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London — The European naphtha market is set to enter August amid expectations of constrained demand across the grades, with weaker demand in Asia further reducing motivation for product flow.

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Macroeconomic data released July 30 pointing to significant contraction pushed global financial and physical markets into steep downward corrections, including the naphtha market, particularly through its price correlation with the crude oil complex.

The US economy shrunk 9.5% in the second quarter, the steepest quarter-on-quarter since the government first published the data 70 years ago, while Germany reported losing roughly 10 years of GDP growth.

"All commodities collapsed today and naphtha seemed too strong recently to begin with anyway," a European market source said.

In Asia, prices have tumbled over the past two weeks during trading for the H1 September delivery cycle, led by a resumption of Western arbitrage flows, the use of LPG as alternative feedstock and weaker demand for heavy full range naphtha grades as splitters found condensate a more economical feedstock.

The Asian market has seen more demand for lighter naphtha grades, but not enough to significantly support arbitrage flow from Europe. The August East-West spread -- the CFR Japan premium to the CIF NWE equivalent - was assessed at $14.25/mt at the European close July 30, a sluggish increase of 7.5% week on week.

"In Asia it's a matter of cracker demand, which has a maximum swing of about 20% to LPG as feedstock [and is] likely at 10% now, which is around 300,000 mt. However, there isn't a price incentive to use LPG at the moment," an Asian market source said.

The recent new wave of coronavirus infections has also seen the market take a dive as it has dampened gasoline demand, which market participants said would free up more naphtha cargoes from Europe and the US.

Reflecting the softer sentiment, the August-September Mean of Platts Japan naphtha swap timespread narrowed its backwardated structure $2/mt day on day to 25 cents/mt at the July 30 Asian close, a two-month low. The spread was last at this level June 4 at minus 25 cents/mt.


The structure in the European market was also flattening, tracking at least partially a steepening contango in the crude oil complex. Naphtha CIF NWE August against the equivalent September contract closed at $1.50/mt in backwardation July 30, narrowing 70% from the week before.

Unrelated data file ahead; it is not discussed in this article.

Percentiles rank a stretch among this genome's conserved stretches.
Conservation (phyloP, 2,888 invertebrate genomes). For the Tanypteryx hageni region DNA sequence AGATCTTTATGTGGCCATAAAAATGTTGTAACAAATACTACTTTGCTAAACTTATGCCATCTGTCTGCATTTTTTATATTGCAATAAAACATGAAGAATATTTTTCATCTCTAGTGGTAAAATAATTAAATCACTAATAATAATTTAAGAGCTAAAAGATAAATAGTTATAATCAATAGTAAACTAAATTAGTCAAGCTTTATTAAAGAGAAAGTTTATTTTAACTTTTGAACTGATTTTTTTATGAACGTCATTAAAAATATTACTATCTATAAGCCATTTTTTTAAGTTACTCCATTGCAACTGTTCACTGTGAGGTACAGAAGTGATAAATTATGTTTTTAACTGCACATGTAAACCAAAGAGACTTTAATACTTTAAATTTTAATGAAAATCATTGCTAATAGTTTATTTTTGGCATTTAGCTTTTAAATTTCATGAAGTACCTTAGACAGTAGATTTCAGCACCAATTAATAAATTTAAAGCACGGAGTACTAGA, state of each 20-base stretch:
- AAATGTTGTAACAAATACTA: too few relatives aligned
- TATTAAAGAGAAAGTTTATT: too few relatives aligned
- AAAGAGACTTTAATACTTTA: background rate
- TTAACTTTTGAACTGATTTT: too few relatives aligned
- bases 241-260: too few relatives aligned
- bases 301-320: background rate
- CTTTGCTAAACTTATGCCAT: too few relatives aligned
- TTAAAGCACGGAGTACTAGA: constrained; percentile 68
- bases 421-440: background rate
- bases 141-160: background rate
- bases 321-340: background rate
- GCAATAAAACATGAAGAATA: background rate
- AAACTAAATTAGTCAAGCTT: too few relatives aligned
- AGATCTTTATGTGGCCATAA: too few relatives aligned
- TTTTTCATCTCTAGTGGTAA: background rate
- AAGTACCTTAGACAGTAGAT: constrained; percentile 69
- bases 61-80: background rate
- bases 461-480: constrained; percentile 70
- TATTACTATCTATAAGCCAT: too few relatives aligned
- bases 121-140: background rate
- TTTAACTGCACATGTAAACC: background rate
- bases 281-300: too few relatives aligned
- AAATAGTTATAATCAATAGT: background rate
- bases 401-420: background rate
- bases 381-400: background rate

However, the most significant pressure point for European naphtha was the loss of demand for gasoline blending, with the mogas-naphtha spread remaining uneconomically narrow. The gasoline Eurobob FOB ARA August contract premium against the naphtha CIF NWE equivalent closed at $9.50/mt July 30 and has averaged $21.74/mt in July to date. The differential averaged $127.37/mt in July 2019.

Under regular market conditions, the premium averaged $116.70/mt for the more expensive summer gasoline grades in 2019, ranging from $77/mt to $173.50/mt over March 31-September 30 in the year. The average differential for March 31 to date in 2020 is $29.37/mt and range from $4.75/mt to $52.50/mt.

This supports the argument that not much demand is expected in August for naphtha heavy grades to be treated in catalytic reformers before being added into the gasoline blending pool. This had also led to heavy grades that are higher in aromatics being discounted against the lighter, more paraffinic grades preferred by petrochemical producers as feedstock.

The feedstock market outlook in Europe was unlike that in Asia in key aspects. An economic incentive to utilize more LPG against naphtha was firmly present, with the naphtha CIF NWE August contract against propane CIF NWE equivalent closing at a $66.25/mt premium July 30, up 3.1% on week and within the typical petrochemicals producers' switching range of around $60/mt.

"Europe has a 1 million mt swing to use propane as feedstock, so the impact is more important and European petrochemical makers are taking propane," another Asian source said.

European petrochemical producers will continue maximizing LPG utilization rates in August when possible, but only the minority of crackers could take advantage of the accommodative propane-naphtha spread, while the rest would support naphtha feedstock grades.

In addition, since the price differential between the feedstocks has remained wide for several weeks, all market participants that could take advantage of the pricing difference have likely already switched. This could signify that any increase in petrochemical producers' demand in August would be largely covered by naphtha. However, length in the European ethylene market could cap any further naphtha support.